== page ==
masquerade Wed 05-Feb-14 11:38:19

Sorry its so long.

Monetbyhimself Wed 05-Feb-14 17:54:41

OP I understand the issue. DD was also physically abused by her dad. It's really hard because he now has court ordered contact. When all goes well it's great,
I do find though that she's actually developing strategies to deal with him. There was an issue over his response to a present she was going to buy. I would have spent ages trying to make things 'right' She simply told him he was ungrateful and closed down the interaction. She's had a lot of counselling though to help her deal with whats happened. It's incredibly difficult to hear them relay things which trigger alarm bells for you though.

Noregrets78 Wed 05-Feb-14 23:45:51

I really know where you're coming from OP. I've agonised over how to speak to DD about her Dad, not wanting to say 'bad things' or force her into a position of having to defend him. Our DDs are a similar age - mine has also started to decide for herself what is, and is not acceptable. They're getting to an age where they're not stupid.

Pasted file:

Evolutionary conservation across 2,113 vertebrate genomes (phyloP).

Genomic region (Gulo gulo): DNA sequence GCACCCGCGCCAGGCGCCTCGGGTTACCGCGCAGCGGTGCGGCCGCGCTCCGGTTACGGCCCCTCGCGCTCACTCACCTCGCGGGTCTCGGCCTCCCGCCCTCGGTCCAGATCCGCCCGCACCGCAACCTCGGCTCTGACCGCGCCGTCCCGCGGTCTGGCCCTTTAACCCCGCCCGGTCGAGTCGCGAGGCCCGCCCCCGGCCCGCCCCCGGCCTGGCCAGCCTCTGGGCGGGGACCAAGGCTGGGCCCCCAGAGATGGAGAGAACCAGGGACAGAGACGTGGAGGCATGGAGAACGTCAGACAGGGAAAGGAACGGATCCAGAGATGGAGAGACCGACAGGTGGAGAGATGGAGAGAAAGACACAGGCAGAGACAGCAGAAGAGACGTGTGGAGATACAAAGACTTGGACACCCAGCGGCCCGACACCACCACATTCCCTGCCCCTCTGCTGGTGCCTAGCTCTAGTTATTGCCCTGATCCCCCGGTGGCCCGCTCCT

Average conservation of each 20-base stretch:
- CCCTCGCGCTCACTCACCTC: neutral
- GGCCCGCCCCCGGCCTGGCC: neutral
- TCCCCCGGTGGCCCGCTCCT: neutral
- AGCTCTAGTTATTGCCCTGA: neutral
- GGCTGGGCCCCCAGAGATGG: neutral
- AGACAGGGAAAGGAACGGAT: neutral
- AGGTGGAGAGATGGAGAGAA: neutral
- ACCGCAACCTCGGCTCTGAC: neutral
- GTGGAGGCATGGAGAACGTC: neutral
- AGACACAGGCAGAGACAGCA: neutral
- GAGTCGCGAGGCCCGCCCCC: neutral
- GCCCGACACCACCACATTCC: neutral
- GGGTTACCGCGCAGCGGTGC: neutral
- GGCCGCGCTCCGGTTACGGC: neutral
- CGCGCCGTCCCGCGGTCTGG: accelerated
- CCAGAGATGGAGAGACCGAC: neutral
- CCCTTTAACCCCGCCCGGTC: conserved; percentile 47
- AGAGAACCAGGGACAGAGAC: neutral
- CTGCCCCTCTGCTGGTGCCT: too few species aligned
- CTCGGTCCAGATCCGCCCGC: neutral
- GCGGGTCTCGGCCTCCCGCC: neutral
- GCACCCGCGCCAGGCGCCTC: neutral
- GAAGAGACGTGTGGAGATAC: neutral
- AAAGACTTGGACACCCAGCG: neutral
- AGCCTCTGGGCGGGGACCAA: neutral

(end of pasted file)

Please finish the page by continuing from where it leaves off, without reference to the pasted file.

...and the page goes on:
I've had a real turnabout in terms of how I talk to her about it now. I'm careful not to say 'Daddy's a wrong'un' instead I say Daddy's behaviour when he does x is unacceptable. I think it's vital that they know what is and is not OK, otherwise how can they grow into humans that can stick up for themselves?

Also - now she's making her own mind up, you saying what's unacceptable is merely validating what she already thinks. I don't think you'll damage your relationship, instead she may feel more able to tell you if there is an issue.

Don't feel guilty about encouraging contact - ultimately deep down we dream of a father who's going to be good for our children, and every glimmer we see of that makes us think it might happen. I concentrate on 'grown ups are responsible for their own feelings, you're not responsible for making Daddy feel better'. Someone suggested it to me once, and it has really stuck in DD's brain.